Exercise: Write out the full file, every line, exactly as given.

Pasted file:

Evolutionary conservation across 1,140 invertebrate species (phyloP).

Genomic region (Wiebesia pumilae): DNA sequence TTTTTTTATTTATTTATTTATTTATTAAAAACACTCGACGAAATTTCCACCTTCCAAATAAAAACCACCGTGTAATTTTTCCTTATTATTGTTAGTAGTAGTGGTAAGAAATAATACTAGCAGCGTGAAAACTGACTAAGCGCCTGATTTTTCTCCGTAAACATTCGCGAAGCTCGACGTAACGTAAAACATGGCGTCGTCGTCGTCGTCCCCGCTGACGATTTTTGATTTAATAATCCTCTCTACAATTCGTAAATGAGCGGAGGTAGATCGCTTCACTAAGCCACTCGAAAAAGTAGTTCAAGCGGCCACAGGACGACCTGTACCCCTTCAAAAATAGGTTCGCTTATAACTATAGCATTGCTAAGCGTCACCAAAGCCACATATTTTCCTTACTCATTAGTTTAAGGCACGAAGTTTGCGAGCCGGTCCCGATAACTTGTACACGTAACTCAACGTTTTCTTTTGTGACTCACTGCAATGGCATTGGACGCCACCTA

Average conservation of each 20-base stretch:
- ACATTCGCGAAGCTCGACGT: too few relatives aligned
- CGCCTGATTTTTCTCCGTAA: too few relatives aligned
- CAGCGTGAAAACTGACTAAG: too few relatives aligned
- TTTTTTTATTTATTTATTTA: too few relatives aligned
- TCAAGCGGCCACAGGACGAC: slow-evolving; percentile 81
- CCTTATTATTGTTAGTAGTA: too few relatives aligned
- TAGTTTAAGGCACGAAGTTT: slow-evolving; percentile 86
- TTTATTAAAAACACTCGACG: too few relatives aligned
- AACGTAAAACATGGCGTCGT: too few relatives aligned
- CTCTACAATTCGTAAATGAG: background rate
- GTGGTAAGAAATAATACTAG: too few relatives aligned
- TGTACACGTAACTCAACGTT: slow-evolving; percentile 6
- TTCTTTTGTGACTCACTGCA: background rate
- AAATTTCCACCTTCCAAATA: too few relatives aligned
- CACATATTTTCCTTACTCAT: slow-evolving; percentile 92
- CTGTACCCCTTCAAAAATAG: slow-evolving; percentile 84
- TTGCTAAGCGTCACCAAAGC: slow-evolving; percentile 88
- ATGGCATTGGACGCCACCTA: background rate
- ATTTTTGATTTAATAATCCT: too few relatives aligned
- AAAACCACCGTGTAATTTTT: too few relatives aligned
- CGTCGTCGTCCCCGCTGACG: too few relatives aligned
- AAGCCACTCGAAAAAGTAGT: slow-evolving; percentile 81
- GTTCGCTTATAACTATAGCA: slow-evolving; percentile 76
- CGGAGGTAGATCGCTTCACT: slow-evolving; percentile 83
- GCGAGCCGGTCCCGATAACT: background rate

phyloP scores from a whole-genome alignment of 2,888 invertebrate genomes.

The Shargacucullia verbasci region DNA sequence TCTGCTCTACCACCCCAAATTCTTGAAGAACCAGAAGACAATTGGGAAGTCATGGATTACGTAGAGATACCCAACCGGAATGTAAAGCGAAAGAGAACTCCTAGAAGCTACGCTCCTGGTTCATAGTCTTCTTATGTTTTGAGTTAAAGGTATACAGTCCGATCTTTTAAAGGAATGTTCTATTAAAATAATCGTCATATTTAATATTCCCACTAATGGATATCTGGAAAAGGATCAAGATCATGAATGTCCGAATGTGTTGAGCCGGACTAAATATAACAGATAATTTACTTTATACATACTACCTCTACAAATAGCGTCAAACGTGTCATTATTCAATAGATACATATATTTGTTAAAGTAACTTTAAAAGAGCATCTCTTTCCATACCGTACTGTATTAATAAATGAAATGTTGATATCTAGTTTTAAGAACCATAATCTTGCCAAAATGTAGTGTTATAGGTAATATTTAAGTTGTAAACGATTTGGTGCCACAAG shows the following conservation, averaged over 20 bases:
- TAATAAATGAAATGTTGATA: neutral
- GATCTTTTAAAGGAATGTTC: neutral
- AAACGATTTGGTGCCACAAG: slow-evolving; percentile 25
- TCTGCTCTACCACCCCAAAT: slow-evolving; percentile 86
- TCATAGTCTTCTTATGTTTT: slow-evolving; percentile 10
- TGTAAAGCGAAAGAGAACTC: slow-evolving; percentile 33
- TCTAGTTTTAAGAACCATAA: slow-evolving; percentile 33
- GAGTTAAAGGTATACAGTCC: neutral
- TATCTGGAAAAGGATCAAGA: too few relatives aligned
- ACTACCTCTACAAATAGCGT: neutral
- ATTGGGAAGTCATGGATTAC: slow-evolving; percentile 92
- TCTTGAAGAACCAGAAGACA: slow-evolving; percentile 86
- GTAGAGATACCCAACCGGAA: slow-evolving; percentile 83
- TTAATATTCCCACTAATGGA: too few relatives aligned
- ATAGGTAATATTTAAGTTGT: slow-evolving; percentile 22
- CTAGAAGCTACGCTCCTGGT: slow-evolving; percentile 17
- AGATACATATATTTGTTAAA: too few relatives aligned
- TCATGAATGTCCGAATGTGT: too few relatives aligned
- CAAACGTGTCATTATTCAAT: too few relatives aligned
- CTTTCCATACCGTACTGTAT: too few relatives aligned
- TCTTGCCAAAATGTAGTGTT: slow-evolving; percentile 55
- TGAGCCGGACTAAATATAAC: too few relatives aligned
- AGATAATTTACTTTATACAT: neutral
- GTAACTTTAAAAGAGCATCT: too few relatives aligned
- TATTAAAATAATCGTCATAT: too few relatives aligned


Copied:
Evolutionary conservation across 1,140 invertebrate species (phyloP).

Genomic region (Wiebesia pumilae): DNA sequence TTTTTTTATTTATTTATTTATTTATTAAAAACACTCGACGAAATTTCCACCTTCCAAATAAAAACCACCGTGTAATTTTTCCTTATTATTGTTAGTAGTAGTGGTAAGAAATAATACTAGCAGCGTGAAAACTGACTAAGCGCCTGATTTTTCTCCGTAAACATTCGCGAAGCTCGACGTAACGTAAAACATGGCGTCGTCGTCGTCGTCCCCGCTGACGATTTTTGATTTAATAATCCTCTCTACAATTCGTAAATGAGCGGAGGTAGATCGCTTCACTAAGCCACTCGAAAAAGTAGTTCAAGCGGCCACAGGACGACCTGTACCCCTTCAAAAATAGGTTCGCTTATAACTATAGCATTGCTAAGCGTCACCAAAGCCACATATTTTCCTTACTCATTAGTTTAAGGCACGAAGTTTGCGAGCCGGTCCCGATAACTTGTACACGTAACTCAACGTTTTCTTTTGTGACTCACTGCAATGGCATTGGACGCCACCTA

Average conservation of each 20-base stretch:
- ACATTCGCGAAGCTCGACGT: too few relatives aligned
- CGCCTGATTTTTCTCCGTAA: too few relatives aligned
- CAGCGTGAAAACTGACTAAG: too few relatives aligned
- TTTTTTTATTTATTTATTTA: too few relatives aligned
- TCAAGCGGCCACAGGACGAC: slow-evolving; percentile 81
- CCTTATTATTGTTAGTAGTA: too few relatives aligned
- TAGTTTAAGGCACGAAGTTT: slow-evolving; percentile 86
- TTTATTAAAAACACTCGACG: too few relatives aligned
- AACGTAAAACATGGCGTCGT: too few relatives aligned
- CTCTACAATTCGTAAATGAG: background rate
- GTGGTAAGAAATAATACTAG: too few relatives aligned
- TGTACACGTAACTCAACGTT: slow-evolving; percentile 6
- TTCTTTTGTGACTCACTGCA: background rate
- AAATTTCCACCTTCCAAATA: too few relatives aligned
- CACATATTTTCCTTACTCAT: slow-evolving; percentile 92
- CTGTACCCCTTCAAAAATAG: slow-evolving; percentile 84
- TTGCTAAGCGTCACCAAAGC: slow-evolving; percentile 88
- ATGGCATTGGACGCCACCTA: background rate
- ATTTTTGATTTAATAATCCT: too few relatives aligned
- AAAACCACCGTGTAATTTTT: too few relatives aligned
- CGTCGTCGTCCCCGCTGACG: too few relatives aligned
- AAGCCACTCGAAAAAGTAGT: slow-evolving; percentile 81
- GTTCGCTTATAACTATAGCA: slow-evolving; percentile 76
- CGGAGGTAGATCGCTTCACT: slow-evolving; percentile 83
- GCGAGCCGGTCCCGATAACT: background rate

phyloP scores from a whole-genome alignment of 2,888 invertebrate genomes.

The Shargacucullia verbasci region DNA sequence TCTGCTCTACCACCCCAAATTCTTGAAGAACCAGAAGACAATTGGGAAGTCATGGATTACGTAGAGATACCCAACCGGAATGTAAAGCGAAAGAGAACTCCTAGAAGCTACGCTCCTGGTTCATAGTCTTCTTATGTTTTGAGTTAAAGGTATACAGTCCGATCTTTTAAAGGAATGTTCTATTAAAATAATCGTCATATTTAATATTCCCACTAATGGATATCTGGAAAAGGATCAAGATCATGAATGTCCGAATGTGTTGAGCCGGACTAAATATAACAGATAATTTACTTTATACATACTACCTCTACAAATAGCGTCAAACGTGTCATTATTCAATAGATACATATATTTGTTAAAGTAACTTTAAAAGAGCATCTCTTTCCATACCGTACTGTATTAATAAATGAAATGTTGATATCTAGTTTTAAGAACCATAATCTTGCCAAAATGTAGTGTTATAGGTAATATTTAAGTTGTAAACGATTTGGTGCCACAAG shows the following conservation, averaged over 20 bases:
- TAATAAATGAAATGTTGATA: neutral
- GATCTTTTAAAGGAATGTTC: neutral
- AAACGATTTGGTGCCACAAG: slow-evolving; percentile 25
- TCTGCTCTACCACCCCAAAT: slow-evolving; percentile 86
- TCATAGTCTTCTTATGTTTT: slow-evolving; percentile 10
- TGTAAAGCGAAAGAGAACTC: slow-evolving; percentile 33
- TCTAGTTTTAAGAACCATAA: slow-evolving; percentile 33
- GAGTTAAAGGTATACAGTCC: neutral
- TATCTGGAAAAGGATCAAGA: too few relatives aligned
- ACTACCTCTACAAATAGCGT: neutral
- ATTGGGAAGTCATGGATTAC: slow-evolving; percentile 92
- TCTTGAAGAACCAGAAGACA: slow-evolving; percentile 86
- GTAGAGATACCCAACCGGAA: slow-evolving; percentile 83
- TTAATATTCCCACTAATGGA: too few relatives aligned
- ATAGGTAATATTTAAGTTGT: slow-evolving; percentile 22
- CTAGAAGCTACGCTCCTGGT: slow-evolving; percentile 17
- AGATACATATATTTGTTAAA: too few relatives aligned
- TCATGAATGTCCGAATGTGT: too few relatives aligned
- CAAACGTGTCATTATTCAAT: too few relatives aligned
- CTTTCCATACCGTACTGTAT: too few relatives aligned
- TCTTGCCAAAATGTAGTGTT: slow-evolving; percentile 55
- TGAGCCGGACTAAATATAAC: too few relatives aligned
- AGATAATTTACTTTATACAT: neutral
- GTAACTTTAAAAGAGCATCT: too few relatives aligned
- TATTAAAATAATCGTCATAT: too few relatives aligned